Wherein he shows us the different components of love, namely: intimacy, passion and decision/ commitment. This theory shows that love can be understood in terms of the three components, and they can be viewed as forming the triangle. Intimacy acts as the top vertex of the triangle, passion acts as the left point of the triangle and decision/commitment acts as the right point of the triangle. According to Sternberg, intimacy is refers to the feeling of closeness, connectedness, and bondedness in loving relationships.
It can also be the feeling experienced happiness with the loved one, high regard for the loved one, being able to count on the loved one in times of need, mutual understanding with the loved one, sharing of one’s self and one’s possessions with the loved one, receipt of emotional support from the loved one, giving of emotional support to the loved one, intimate communication with the loved one, and valuing the loved one in one’s life. The next component, passion refers to the drive that leads to romance, physical attraction and lust in relationships.
This component allows people in a relationship to experience passion and arousal. As for relationships that are fueled by passion, meaning the “arousal” drew the in to the relationship, it is the intimacy component that sustains the closeness in the relationship. And the last component, decision/ commitment can be defined in terms of the length of the relationship, in short term it can be defined as the decision we make to love someone, whereas in long term it can be defined as the commitment to maintain that love.
If likened to temperature, intimacy can viewed as the “warm” one, passion as the “hot” one and decision/commitment as the “cold” one. In sum, all these three components are important in a loving and strong relationship, without the other, the relationship may not last as long. REACTION: Love. A four-letter word which means what? A great man once said, “Love is composed of a single soul inhabiting two bodies. ” Who is this man? Aristotle. David Byrne said, “Sometimes it’s a form of love just to talk to somebody that you have nothing in common with and still be fascinated by their presence. Mark Twain said, “Love is the irresistible desire to be irresistibly desired. Do you understand it? Is it the same for you? Do you now know exactly what love is? I don’t. But I’ll try to sort things out through my experience and maybe, I can show you and tell you what love is. Love has been called many things, defined a thousand times, analyzed for ages. But no one can put into words what love is. Maybe because no words can explain or define what love is? No matter how cliche, mushy and hopelessly romantic that sounds, it’s true.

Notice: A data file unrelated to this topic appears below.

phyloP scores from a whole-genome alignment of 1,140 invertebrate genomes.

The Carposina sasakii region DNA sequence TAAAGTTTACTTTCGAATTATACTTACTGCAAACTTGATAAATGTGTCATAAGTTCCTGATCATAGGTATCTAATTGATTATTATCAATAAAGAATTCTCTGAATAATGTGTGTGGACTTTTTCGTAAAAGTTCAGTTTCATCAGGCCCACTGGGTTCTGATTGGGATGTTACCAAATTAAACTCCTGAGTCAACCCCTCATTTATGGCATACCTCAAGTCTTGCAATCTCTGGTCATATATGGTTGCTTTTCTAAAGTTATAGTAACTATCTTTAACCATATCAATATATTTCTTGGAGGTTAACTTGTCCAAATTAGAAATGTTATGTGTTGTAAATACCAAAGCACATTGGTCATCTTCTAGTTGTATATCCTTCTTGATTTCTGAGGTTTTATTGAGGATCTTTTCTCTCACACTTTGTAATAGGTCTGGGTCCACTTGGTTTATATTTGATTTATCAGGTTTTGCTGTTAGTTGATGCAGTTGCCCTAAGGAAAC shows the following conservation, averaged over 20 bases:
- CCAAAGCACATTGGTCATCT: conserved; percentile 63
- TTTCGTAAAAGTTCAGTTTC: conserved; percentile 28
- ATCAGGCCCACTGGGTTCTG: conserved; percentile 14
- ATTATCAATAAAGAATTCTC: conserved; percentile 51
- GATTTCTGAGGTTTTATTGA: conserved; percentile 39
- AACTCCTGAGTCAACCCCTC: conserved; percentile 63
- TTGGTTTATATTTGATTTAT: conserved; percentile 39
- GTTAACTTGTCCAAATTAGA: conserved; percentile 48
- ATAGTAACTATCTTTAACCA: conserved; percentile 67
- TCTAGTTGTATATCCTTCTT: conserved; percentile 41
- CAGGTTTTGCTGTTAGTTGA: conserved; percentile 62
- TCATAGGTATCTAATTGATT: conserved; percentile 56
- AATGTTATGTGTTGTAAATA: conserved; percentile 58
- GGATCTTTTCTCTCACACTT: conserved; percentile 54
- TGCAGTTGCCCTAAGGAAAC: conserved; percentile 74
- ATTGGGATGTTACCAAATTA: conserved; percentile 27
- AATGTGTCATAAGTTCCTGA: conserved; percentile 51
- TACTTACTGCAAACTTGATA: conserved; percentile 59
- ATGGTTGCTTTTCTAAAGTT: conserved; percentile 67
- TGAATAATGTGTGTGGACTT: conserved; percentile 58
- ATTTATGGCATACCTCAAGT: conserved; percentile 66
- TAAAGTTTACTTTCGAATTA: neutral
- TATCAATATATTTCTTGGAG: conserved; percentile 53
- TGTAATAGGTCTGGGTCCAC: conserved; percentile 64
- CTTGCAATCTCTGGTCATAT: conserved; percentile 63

Love is not easy to explain. Try it yourself and see how far you got, I’ll bet your still on “It’s what you feel. ” From my experience, love brings you hope, pain, joy, memories worthy of treasuring forever and love. Love is shared between two people who have feelings towards each other, it may be a friend, or a special someone. And loving is never easy. From my experience, it did bring joy and pain. I’m not trying to scare you. Even if love brings pain, the joy that comes with it is wondrous. A joy that is immeasurable.
A joy that has the power to make the pain and the burdens you have go away. It gives you butterflies in your stomach; it makes your heart do somersaults, it makes you nervous, it makes you cry, it makes you laugh, it makes you see the beauty in everything. Love is truly beautiful. And I think, without love, the world we know today would have ceased to exist a long time ago. Even amidst all these chaos, deep within we can find love. So, from what I see, love is everywhere, found in all things, beautiful and confusing.
Sternberg, Robert J. “A triangular theory of love.” Psychological review 93.2 (1986): 119.
Sternberg, Robert J. “Liking versus loving: A comparative evaluation of theories.” Psychological Bulletin 102.3 (1987): 331.
Beall, Anne E., and Robert J. Sternberg. “The social construction of love.” Journal of Social and Personal Relationships 12.3 (1995): 417-438.
Sternberg, Robert J., and Karin Weis. The new psychology of love. Yale University Press, 2006.
Sternberg, Robert J., and Todd I. Lubart. “The concept of creativity: Prospects and paradigms.” Handbook of creativity 1 (1999): 3-15.
Fehr, Beverley. “A prototype approach to studying love.” The new psychology of love (2006): 225-246.
Bisson, Melissa A., and Timothy R. Levine. “Negotiating a friends with benefits relationship.” Archives of sexual behavior 38.1 (2009): 66-73.